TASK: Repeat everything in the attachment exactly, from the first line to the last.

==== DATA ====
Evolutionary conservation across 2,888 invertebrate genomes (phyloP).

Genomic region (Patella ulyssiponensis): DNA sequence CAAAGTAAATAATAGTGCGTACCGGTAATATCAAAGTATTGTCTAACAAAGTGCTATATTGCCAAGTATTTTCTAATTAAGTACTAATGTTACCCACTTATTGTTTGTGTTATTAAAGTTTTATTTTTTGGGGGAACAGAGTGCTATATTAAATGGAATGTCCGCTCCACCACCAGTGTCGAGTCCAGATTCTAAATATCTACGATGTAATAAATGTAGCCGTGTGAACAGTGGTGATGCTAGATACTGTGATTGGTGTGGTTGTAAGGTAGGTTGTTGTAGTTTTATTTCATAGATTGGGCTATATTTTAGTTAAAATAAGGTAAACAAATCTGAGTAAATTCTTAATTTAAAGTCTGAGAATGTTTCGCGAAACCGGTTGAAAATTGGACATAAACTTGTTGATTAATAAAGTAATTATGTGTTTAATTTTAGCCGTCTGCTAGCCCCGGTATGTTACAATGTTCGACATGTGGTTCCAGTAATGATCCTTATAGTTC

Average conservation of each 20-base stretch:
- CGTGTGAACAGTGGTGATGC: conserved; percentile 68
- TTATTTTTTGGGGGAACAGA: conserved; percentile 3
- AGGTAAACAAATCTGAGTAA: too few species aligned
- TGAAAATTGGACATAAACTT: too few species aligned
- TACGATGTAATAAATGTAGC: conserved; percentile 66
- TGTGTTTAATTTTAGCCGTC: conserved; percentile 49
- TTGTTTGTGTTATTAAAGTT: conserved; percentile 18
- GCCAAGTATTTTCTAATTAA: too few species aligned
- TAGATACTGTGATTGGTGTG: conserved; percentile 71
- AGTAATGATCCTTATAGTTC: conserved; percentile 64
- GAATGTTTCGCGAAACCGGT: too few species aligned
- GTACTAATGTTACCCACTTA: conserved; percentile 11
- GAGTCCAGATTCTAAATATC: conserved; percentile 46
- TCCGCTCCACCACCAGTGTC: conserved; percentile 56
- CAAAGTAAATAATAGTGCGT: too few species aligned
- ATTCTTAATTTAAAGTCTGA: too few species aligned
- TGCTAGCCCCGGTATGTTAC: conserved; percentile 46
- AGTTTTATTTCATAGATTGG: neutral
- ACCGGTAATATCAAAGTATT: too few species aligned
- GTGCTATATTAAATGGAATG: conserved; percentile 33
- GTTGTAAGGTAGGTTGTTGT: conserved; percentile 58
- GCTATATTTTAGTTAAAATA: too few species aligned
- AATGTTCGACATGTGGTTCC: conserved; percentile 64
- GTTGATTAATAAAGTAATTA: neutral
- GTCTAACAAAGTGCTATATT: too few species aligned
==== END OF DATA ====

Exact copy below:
Evolutionary conservation across 2,888 invertebrate genomes (phyloP).

Genomic region (Patella ulyssiponensis): DNA sequence CAAAGTAAATAATAGTGCGTACCGGTAATATCAAAGTATTGTCTAACAAAGTGCTATATTGCCAAGTATTTTCTAATTAAGTACTAATGTTACCCACTTATTGTTTGTGTTATTAAAGTTTTATTTTTTGGGGGAACAGAGTGCTATATTAAATGGAATGTCCGCTCCACCACCAGTGTCGAGTCCAGATTCTAAATATCTACGATGTAATAAATGTAGCCGTGTGAACAGTGGTGATGCTAGATACTGTGATTGGTGTGGTTGTAAGGTAGGTTGTTGTAGTTTTATTTCATAGATTGGGCTATATTTTAGTTAAAATAAGGTAAACAAATCTGAGTAAATTCTTAATTTAAAGTCTGAGAATGTTTCGCGAAACCGGTTGAAAATTGGACATAAACTTGTTGATTAATAAAGTAATTATGTGTTTAATTTTAGCCGTCTGCTAGCCCCGGTATGTTACAATGTTCGACATGTGGTTCCAGTAATGATCCTTATAGTTC

Average conservation of each 20-base stretch:
- CGTGTGAACAGTGGTGATGC: conserved; percentile 68
- TTATTTTTTGGGGGAACAGA: conserved; percentile 3
- AGGTAAACAAATCTGAGTAA: too few species aligned
- TGAAAATTGGACATAAACTT: too few species aligned
- TACGATGTAATAAATGTAGC: conserved; percentile 66
- TGTGTTTAATTTTAGCCGTC: conserved; percentile 49
- TTGTTTGTGTTATTAAAGTT: conserved; percentile 18
- GCCAAGTATTTTCTAATTAA: too few species aligned
- TAGATACTGTGATTGGTGTG: conserved; percentile 71
- AGTAATGATCCTTATAGTTC: conserved; percentile 64
- GAATGTTTCGCGAAACCGGT: too few species aligned
- GTACTAATGTTACCCACTTA: conserved; percentile 11
- GAGTCCAGATTCTAAATATC: conserved; percentile 46
- TCCGCTCCACCACCAGTGTC: conserved; percentile 56
- CAAAGTAAATAATAGTGCGT: too few species aligned
- ATTCTTAATTTAAAGTCTGA: too few species aligned
- TGCTAGCCCCGGTATGTTAC: conserved; percentile 46
- AGTTTTATTTCATAGATTGG: neutral
- ACCGGTAATATCAAAGTATT: too few species aligned
- GTGCTATATTAAATGGAATG: conserved; percentile 33
- GTTGTAAGGTAGGTTGTTGT: conserved; percentile 58
- GCTATATTTTAGTTAAAATA: too few species aligned
- AATGTTCGACATGTGGTTCC: conserved; percentile 64
- GTTGATTAATAAAGTAATTA: neutral
- GTCTAACAAAGTGCTATATT: too few species aligned